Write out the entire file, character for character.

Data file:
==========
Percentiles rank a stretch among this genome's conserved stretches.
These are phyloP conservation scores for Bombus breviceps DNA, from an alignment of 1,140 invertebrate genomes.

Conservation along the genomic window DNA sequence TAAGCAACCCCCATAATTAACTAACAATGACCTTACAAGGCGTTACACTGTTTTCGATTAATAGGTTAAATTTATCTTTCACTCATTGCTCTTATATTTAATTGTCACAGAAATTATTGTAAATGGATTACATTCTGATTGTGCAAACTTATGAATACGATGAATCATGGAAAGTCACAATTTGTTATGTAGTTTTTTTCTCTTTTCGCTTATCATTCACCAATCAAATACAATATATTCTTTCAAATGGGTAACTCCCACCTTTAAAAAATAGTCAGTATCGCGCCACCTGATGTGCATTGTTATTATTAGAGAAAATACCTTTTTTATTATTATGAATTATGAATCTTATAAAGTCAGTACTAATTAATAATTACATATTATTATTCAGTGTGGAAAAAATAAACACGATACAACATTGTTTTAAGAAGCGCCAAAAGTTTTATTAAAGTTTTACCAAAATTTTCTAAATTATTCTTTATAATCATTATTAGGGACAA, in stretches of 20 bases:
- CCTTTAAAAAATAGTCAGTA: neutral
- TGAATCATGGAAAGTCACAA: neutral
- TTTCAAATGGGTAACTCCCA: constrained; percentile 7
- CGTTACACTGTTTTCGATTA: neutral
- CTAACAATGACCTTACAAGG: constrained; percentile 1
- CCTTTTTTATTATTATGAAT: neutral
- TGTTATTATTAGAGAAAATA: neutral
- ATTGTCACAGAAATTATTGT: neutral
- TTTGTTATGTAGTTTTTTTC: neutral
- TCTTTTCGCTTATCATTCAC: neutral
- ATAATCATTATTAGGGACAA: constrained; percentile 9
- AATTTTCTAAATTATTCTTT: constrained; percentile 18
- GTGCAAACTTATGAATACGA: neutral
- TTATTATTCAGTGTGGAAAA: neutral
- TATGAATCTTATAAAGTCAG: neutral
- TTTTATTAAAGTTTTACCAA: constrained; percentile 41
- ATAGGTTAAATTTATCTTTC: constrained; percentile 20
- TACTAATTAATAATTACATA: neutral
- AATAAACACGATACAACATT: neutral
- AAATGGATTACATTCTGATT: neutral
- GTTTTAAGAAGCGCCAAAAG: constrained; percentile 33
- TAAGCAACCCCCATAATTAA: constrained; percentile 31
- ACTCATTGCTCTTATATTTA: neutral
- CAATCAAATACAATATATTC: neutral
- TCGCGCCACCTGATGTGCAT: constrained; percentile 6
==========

Percentiles rank a stretch among this genome's conserved stretches.
These are phyloP conservation scores for Bombus breviceps DNA, from an alignment of 1,140 invertebrate genomes.

Conservation along the genomic window DNA sequence TAAGCAACCCCCATAATTAACTAACAATGACCTTACAAGGCGTTACACTGTTTTCGATTAATAGGTTAAATTTATCTTTCACTCATTGCTCTTATATTTAATTGTCACAGAAATTATTGTAAATGGATTACATTCTGATTGTGCAAACTTATGAATACGATGAATCATGGAAAGTCACAATTTGTTATGTAGTTTTTTTCTCTTTTCGCTTATCATTCACCAATCAAATACAATATATTCTTTCAAATGGGTAACTCCCACCTTTAAAAAATAGTCAGTATCGCGCCACCTGATGTGCATTGTTATTATTAGAGAAAATACCTTTTTTATTATTATGAATTATGAATCTTATAAAGTCAGTACTAATTAATAATTACATATTATTATTCAGTGTGGAAAAAATAAACACGATACAACATTGTTTTAAGAAGCGCCAAAAGTTTTATTAAAGTTTTACCAAAATTTTCTAAATTATTCTTTATAATCATTATTAGGGACAA, in stretches of 20 bases:
- CCTTTAAAAAATAGTCAGTA: neutral
- TGAATCATGGAAAGTCACAA: neutral
- TTTCAAATGGGTAACTCCCA: constrained; percentile 7
- CGTTACACTGTTTTCGATTA: neutral
- CTAACAATGACCTTACAAGG: constrained; percentile 1
- CCTTTTTTATTATTATGAAT: neutral
- TGTTATTATTAGAGAAAATA: neutral
- ATTGTCACAGAAATTATTGT: neutral
- TTTGTTATGTAGTTTTTTTC: neutral
- TCTTTTCGCTTATCATTCAC: neutral
- ATAATCATTATTAGGGACAA: constrained; percentile 9
- AATTTTCTAAATTATTCTTT: constrained; percentile 18
- GTGCAAACTTATGAATACGA: neutral
- TTATTATTCAGTGTGGAAAA: neutral
- TATGAATCTTATAAAGTCAG: neutral
- TTTTATTAAAGTTTTACCAA: constrained; percentile 41
- ATAGGTTAAATTTATCTTTC: constrained; percentile 20
- TACTAATTAATAATTACATA: neutral
- AATAAACACGATACAACATT: neutral
- AAATGGATTACATTCTGATT: neutral
- GTTTTAAGAAGCGCCAAAAG: constrained; percentile 33
- TAAGCAACCCCCATAATTAA: constrained; percentile 31
- ACTCATTGCTCTTATATTTA: neutral
- CAATCAAATACAATATATTC: neutral
- TCGCGCCACCTGATGTGCAT: constrained; percentile 6